Nineteenth-century French philosophy, among Anglophone philosophers at least, is much less well known than the German, British or North-American thinking of the same period. Henri Bergson’s celebrity early in the twentieth century produced several English-language studies of his precursors, but the decline of Bergson’s influence left the ‘spiritualist’ tradition that he develops in an almost complete obscurity.
This tradition, as a result of the administrative efforts of Victor Cousin in establishing philosophy in France as an academic discipline, represented official doctrine in French universities from the 1830s until well into the twentieth century. Recently, however, renewed interest in this tradition has been occasioned by, in particular, translations of the work of Pierre Maine de Biran and Félix Ravaisson. This conference aims to develop this interest and to determine what there is of philosophical importance within nineteenth-centur y French philosophy.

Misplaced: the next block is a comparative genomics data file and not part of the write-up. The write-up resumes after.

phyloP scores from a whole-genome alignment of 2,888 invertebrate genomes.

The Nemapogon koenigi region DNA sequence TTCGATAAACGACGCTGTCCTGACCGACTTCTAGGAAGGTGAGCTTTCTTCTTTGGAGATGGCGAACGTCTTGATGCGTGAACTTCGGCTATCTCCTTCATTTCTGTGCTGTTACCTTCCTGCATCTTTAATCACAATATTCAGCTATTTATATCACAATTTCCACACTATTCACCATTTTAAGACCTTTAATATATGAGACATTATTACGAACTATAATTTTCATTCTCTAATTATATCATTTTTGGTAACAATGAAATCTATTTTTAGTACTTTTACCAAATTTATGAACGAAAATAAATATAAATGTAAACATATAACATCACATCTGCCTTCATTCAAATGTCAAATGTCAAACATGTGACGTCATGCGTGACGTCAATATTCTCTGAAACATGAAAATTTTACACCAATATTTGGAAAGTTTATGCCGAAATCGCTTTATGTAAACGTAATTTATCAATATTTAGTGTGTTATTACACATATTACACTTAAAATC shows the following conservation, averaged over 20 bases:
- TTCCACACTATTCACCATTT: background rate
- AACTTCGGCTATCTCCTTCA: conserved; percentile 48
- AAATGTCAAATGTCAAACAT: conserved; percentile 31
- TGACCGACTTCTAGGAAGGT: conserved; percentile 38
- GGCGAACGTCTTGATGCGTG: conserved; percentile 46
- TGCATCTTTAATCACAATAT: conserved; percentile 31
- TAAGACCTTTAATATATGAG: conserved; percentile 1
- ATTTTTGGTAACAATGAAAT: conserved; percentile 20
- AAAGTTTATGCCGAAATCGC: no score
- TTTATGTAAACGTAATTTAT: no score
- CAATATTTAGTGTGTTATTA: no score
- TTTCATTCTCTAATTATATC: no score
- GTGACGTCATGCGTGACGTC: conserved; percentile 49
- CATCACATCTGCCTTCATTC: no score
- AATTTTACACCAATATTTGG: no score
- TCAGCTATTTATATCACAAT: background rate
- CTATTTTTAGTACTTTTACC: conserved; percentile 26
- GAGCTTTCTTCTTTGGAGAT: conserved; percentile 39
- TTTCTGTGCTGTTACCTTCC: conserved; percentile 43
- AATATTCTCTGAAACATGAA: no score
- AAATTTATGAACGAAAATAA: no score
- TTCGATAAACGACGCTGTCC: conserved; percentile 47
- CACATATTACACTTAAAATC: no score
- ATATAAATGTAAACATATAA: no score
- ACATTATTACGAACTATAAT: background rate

Confirmed speakers : Patrice Vermeren (Paris 8) and Pierre-François Moreau (ENS Lyon) as keynote speakers ; Lucie Rey (Paris 8), Delphine Antoine-Mahut (ENS Lyon), Tullio Viola (Berlin), Giuseppe Bianco (Lyon III), Jeremy Dunham (Sheffield), Daniel Whistler (Liverpool).
Supported by: British Society for the History of Philosophy Major Conference Grant, the LABEX “COMOD” (Constitution et Origines de la Modernité, ENS de Lyon) and the IHRIM (Institut d’Histoire des Représentations et des Idées dans les Modernités, CNRS, UMR 5317, ENS de Lyon)
Organisers : Delphine Antoine-Mahut (ENS, Lyon, IHRIM, UMR 5317, CERPHI), Mark Sinclair (MMU)
Dept. of History, Politics and Philosophy, Manchester Metropolitan University (England)